(240g) CFD Modeling of a Molten Slag Jet Free Surface Flow During Mineral Wool Fiberization

Gerogiorgis, D. I., National Technical University of Athens (N.T.U.A.)

Red mud fiberization is a process with remarkable industrial importance, alleviating environmental pressure by ensuring the transformation of this major by-product of aluminium production into useful mineral wool products. The most widespread mineral wool production process is molten rock (in this case, molten red mud) fiberization, either by means of fast rotating spinning wheels (Sirok et al., 2008), or via an impinging air jet; the latter is a promising method which avoids mechanical wear as well as rotating parts, but has not been adequately elucidated. The molten slag which remains after pig iron casting enters via a siphon neck into a heated homogenization reservoir, flows out of a heated ladle orifice at high temperature (1400 °C) and adjustable flowrate, and forms a free-falling vertical jet which visibly radiates its excessive heat: at a given distance, a high-velocity impinging air jet meets the vertical melt jet perpendicularly (or at an angle), inducing intensive droplet generation and breakup. Melt droplets (briefly connected by surface tension and viscous forces to each other) emerge at a high velocity, and nascent fibers are rapidly ejected away from the vertical melt jet, experience rapid cooling along their trajectory and then accumulate in a fiber collection chamber, to undergo further processing towards mineral wool.

Molten red mud fiberization is a free-boundary problem which can be tackled via advanced CFD methods. Typically, a free-boundary problem consists of a set of elliptic partial differential equations (PDE) which must be satisfied within a bounded domain, together with the necessary momentum and heat flux boundary conditions. The actual axisymmetric flow field is not known, but is assumed to be well within a cylindrical bounded domain. A rigorous mathematical formulation has been derived and published by Epikhin et. al. (1981), while other studies focus on multiphase phenomena during jet breakup (Silaev, 1967; Kuan, 2009) and fiber formation (Kulago, 1985). Thermophysical and transport properties of the molten melt have been studied extensively; however, it is unclear how both geometric characteristics (reservoir/ladle/orifice dimensions, melt jet height, impingement angle) as well as operational parameters (reservoir/ladle/ambient temperature, ambient relative humidity, melt flowrate and composition, air jet velocity) affect both the performance and robustness of this novel process, as well as the quality characteristics of the product (fiber size distribution, mass and size distribution of unfiberized droplets).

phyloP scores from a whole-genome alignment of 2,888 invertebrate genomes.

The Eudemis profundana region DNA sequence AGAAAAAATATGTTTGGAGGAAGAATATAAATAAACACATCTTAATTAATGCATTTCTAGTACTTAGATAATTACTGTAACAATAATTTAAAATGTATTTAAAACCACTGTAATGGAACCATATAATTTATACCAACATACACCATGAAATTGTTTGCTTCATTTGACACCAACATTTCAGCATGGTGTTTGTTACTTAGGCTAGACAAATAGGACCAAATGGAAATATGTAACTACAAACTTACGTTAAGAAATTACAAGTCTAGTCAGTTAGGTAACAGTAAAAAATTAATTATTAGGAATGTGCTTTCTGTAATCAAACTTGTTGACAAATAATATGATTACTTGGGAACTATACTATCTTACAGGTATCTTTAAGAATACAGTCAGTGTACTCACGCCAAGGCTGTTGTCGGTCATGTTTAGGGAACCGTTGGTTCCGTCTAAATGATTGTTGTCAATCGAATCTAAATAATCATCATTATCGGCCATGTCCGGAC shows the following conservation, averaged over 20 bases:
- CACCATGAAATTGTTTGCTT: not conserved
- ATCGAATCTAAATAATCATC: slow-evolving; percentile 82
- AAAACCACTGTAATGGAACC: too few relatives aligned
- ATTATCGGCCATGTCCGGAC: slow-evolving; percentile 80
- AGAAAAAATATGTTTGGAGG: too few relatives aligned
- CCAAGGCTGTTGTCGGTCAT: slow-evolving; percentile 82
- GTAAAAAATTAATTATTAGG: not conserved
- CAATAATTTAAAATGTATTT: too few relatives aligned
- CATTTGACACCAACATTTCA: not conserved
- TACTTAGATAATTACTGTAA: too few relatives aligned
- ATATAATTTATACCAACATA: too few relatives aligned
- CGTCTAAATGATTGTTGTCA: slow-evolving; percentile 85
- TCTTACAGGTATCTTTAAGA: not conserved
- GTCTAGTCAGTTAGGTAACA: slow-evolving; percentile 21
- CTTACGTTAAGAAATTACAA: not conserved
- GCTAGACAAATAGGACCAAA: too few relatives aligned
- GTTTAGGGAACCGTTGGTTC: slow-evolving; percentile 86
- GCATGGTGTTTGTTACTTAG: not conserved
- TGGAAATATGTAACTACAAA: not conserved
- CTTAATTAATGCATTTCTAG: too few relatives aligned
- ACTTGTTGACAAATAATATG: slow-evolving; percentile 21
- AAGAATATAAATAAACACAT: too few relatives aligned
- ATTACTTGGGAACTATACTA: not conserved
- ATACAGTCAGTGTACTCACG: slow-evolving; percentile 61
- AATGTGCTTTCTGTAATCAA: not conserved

This paper focuses on high-fidelity CFD modeling of the molten jet free surface flow under external cooling. The CFD model encompasses all interrelated physicochemical phenomena (melt laminar flow, radiative cooling) and considers temperature-dependent transport properties (density, viscosity, surface tension) for the molten slag, in order to understand how the foregoing geometric degrees of freedom (manipulated process variables) affect the shape and temperature of the resulting flow field until the fiberization zone, where it meets the impinging air jet. Sensitivity analyses with respect to the key geometric variables provide further insight and operational guidelines. Experimental validation is also anticipated via data from a novel NTUA pilot plant which is under construction. The validated CFD model will be used for optimization and control studies towards achieving optimal operation.


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Silaev, A.F., Mechanism of disintegration of molten metal streams by a gas jet, Powder Metall. Met. C. 6(5): 350-353 (1967).

Sirok, B., Blagojevic, B., Pullen, P., Mineral Wool – Production and Properties, Woodhead Publishing, Cambridge (2008).